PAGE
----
Has a year passed already? It’s time for our annual short story competition again. Please have your child complete the story using the story starters below. (We provide one for grammar students and one for secondary.). Grammar school entries should be 200–500 words. Secondary school entries should be 800–1000 words. All entries must include student name, grade, parents' name, e-mail address, phone number, city, and state. Format must be Word Doc. Please email submissions to firstname.lastname@example.org and use the subject line “Short Story Competition.” Submissions must be received by 5:00 p.m. EST on March 16, 2020. Judging will be based on these age groups:
One winner in each grade category will receive a $50 gift certificate and their piece will be published in the April and May Epistulas.
*Note: Stories can be adapted to be about male or female characters.
In school you probably learned that the leaves change color in the fall because there is less sunlight and colder temperatures that makes the chlorophyll breakdown. The green disappears and the true colors of the leaves are revealed. But that’s not true. I know the real story and it doesn’t have anything to do with science. Here’s why the leaves change color in the fall…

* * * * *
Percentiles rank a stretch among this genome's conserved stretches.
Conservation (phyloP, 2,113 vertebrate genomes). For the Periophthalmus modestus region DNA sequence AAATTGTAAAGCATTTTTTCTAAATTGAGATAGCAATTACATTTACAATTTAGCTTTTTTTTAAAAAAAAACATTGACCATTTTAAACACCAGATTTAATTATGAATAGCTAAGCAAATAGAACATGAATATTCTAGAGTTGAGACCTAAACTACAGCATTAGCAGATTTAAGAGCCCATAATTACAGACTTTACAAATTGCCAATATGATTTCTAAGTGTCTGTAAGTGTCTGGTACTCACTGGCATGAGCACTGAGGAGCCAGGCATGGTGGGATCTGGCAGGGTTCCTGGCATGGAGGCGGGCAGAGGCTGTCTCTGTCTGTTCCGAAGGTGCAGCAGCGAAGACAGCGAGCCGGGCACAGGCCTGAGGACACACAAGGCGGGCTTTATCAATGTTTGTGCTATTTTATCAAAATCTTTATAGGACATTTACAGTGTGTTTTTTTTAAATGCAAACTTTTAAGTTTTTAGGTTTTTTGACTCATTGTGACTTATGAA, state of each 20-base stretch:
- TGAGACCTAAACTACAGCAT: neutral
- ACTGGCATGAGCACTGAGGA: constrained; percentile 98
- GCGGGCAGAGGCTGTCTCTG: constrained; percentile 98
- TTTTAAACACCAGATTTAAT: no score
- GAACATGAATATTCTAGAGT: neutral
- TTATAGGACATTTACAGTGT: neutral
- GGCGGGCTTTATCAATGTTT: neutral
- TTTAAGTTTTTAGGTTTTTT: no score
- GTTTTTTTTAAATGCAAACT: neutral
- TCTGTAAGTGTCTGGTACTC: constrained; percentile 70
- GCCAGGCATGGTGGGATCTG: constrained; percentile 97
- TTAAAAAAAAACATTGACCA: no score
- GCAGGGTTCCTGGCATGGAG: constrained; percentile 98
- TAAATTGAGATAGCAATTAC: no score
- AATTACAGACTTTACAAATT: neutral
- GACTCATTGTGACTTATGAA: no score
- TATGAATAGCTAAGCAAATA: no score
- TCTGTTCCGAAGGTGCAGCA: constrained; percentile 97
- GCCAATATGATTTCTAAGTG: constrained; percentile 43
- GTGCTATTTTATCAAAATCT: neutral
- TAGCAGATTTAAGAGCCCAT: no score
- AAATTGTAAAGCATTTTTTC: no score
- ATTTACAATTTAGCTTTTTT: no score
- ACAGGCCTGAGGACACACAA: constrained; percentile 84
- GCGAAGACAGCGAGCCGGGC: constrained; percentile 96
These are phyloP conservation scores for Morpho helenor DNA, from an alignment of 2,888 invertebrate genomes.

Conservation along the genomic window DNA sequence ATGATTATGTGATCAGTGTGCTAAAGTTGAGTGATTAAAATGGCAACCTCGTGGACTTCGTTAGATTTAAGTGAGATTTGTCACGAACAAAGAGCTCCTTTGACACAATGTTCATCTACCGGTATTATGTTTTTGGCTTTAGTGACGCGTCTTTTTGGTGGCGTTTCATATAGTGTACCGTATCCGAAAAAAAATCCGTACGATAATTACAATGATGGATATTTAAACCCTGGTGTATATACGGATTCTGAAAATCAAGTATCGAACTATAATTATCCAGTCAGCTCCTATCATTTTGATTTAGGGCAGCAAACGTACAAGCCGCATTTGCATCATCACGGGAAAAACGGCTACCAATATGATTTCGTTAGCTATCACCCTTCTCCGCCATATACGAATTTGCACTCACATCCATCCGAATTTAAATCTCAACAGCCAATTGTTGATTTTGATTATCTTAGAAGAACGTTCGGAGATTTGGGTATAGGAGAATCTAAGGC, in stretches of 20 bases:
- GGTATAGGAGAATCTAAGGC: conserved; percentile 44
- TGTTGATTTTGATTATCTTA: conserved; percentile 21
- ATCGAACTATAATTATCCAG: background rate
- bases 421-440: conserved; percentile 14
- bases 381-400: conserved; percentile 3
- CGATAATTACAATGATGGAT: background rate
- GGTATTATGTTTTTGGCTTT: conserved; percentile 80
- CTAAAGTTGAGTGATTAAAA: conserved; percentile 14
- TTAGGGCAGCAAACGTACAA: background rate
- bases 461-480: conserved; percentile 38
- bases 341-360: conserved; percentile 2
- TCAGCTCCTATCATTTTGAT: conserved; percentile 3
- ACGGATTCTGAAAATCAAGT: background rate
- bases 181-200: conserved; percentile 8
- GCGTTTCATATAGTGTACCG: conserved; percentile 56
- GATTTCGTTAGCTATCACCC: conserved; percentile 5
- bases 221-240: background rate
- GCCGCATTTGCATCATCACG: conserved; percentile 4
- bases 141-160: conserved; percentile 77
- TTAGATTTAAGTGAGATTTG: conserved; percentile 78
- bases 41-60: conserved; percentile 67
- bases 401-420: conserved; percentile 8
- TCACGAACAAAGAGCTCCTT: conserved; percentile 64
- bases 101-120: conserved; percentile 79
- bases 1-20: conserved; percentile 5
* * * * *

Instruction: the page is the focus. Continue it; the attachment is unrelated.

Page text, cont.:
It’s raining outside. The kind of rain that makes steam drift out of the New York City manholes and dampens your clothes and your hair. I rush across the street toward the towering glass building and push my way through the revolving doors. Warm at last, but still damp, I collapse my umbrella and carry it under my arm. A crowd of people stands before a line of elevators, so I push my way to the front. The doors on elevator C slide open and I step inside along with six or seven other rain-soaked patrons. As the door closes, I feel the floor start to rise below my feet, slowly, steadily, the usual awkward silence filling the space between us.
“You’re probably wondering why I brought you all here,” one man says breaking the silence. He hits the emergency break button suddenly, and the elevator jerks to a halt.
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